In some instances, the common element is a predetermined common element. In some examples, the common element is identified by comparing the first and second context information. The method 600 further includes monitoring an aspect of the common element included in the received first or second context information and adjusting the boundary of the geofence based on the change in the aspect. In some examples, the method further includes monitoring geolocation of the first or second user and adjusting the boundary of the geofence based on the change in geolocation.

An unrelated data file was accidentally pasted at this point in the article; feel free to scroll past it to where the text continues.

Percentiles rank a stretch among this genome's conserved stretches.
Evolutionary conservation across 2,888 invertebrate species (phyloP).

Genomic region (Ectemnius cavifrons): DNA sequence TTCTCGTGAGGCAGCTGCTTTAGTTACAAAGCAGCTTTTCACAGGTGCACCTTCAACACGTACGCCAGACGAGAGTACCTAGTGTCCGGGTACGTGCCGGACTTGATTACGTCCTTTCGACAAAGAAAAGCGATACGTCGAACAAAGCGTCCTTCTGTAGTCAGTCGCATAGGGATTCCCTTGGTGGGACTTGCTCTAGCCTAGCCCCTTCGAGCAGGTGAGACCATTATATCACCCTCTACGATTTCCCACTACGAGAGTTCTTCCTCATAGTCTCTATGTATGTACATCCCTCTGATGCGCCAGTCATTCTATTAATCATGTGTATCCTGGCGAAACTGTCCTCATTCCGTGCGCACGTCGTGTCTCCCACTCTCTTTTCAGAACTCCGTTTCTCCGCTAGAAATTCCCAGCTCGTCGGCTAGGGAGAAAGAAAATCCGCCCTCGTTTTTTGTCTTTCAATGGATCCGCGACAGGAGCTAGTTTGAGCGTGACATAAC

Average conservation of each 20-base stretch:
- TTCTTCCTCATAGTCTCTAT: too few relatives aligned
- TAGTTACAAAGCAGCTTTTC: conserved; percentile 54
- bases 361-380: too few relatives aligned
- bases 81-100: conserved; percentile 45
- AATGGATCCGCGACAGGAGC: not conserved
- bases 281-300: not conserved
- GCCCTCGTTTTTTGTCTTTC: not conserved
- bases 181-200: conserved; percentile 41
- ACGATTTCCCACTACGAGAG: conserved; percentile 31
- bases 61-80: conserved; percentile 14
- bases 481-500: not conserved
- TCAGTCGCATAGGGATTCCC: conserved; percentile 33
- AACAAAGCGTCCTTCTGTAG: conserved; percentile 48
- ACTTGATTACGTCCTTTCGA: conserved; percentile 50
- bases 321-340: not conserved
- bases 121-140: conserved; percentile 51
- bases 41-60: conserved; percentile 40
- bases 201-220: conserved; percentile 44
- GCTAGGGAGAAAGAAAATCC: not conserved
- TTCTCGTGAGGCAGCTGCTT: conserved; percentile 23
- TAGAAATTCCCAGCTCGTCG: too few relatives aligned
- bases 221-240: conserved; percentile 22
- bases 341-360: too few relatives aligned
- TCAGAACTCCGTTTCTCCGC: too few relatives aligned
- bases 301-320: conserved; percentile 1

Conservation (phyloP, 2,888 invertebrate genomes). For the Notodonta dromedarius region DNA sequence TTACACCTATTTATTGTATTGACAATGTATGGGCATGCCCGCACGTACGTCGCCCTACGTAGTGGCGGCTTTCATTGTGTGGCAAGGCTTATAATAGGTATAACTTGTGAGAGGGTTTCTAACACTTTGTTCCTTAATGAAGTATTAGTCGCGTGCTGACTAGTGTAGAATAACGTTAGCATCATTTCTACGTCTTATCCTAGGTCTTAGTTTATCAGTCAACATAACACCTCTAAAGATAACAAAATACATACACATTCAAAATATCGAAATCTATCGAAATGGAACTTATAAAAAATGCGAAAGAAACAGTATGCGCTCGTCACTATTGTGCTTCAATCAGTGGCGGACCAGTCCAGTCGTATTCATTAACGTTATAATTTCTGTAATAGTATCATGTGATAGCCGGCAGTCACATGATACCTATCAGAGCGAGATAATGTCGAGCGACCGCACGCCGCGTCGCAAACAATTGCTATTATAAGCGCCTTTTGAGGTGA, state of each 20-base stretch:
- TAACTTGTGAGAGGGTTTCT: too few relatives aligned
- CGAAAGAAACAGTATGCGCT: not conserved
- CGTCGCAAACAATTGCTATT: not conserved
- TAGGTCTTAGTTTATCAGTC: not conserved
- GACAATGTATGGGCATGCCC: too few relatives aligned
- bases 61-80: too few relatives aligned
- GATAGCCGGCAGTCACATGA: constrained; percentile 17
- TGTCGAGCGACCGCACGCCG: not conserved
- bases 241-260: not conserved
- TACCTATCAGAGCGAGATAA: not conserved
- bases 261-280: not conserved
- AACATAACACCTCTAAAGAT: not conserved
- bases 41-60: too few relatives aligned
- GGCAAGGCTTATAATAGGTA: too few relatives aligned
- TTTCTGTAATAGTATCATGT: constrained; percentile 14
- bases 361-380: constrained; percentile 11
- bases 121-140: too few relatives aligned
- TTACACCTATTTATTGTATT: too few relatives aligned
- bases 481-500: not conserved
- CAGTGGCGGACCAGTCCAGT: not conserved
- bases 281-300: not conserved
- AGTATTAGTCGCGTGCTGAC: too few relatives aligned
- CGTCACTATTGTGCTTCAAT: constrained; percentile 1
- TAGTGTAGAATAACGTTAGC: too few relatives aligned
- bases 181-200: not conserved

In some examples, the method 600 further includes identifying a population size of a member connected to the network-based system included in the defined geofence, wherein the population size includes received context information about at least one member And the received context information relates to the first or second user. The first and second users may be included in the population. The boundary of the geofence may be defined based on the geolocation of at least one member in some instances. In some instances, the method 600 may also include monitoring status information regarding the first or second user or at least one member, and monitoring the status information of the first or second user or at least one member of the geofence based on a change in situation information or a population size desired to be included in the geofence. And redefining the boundary.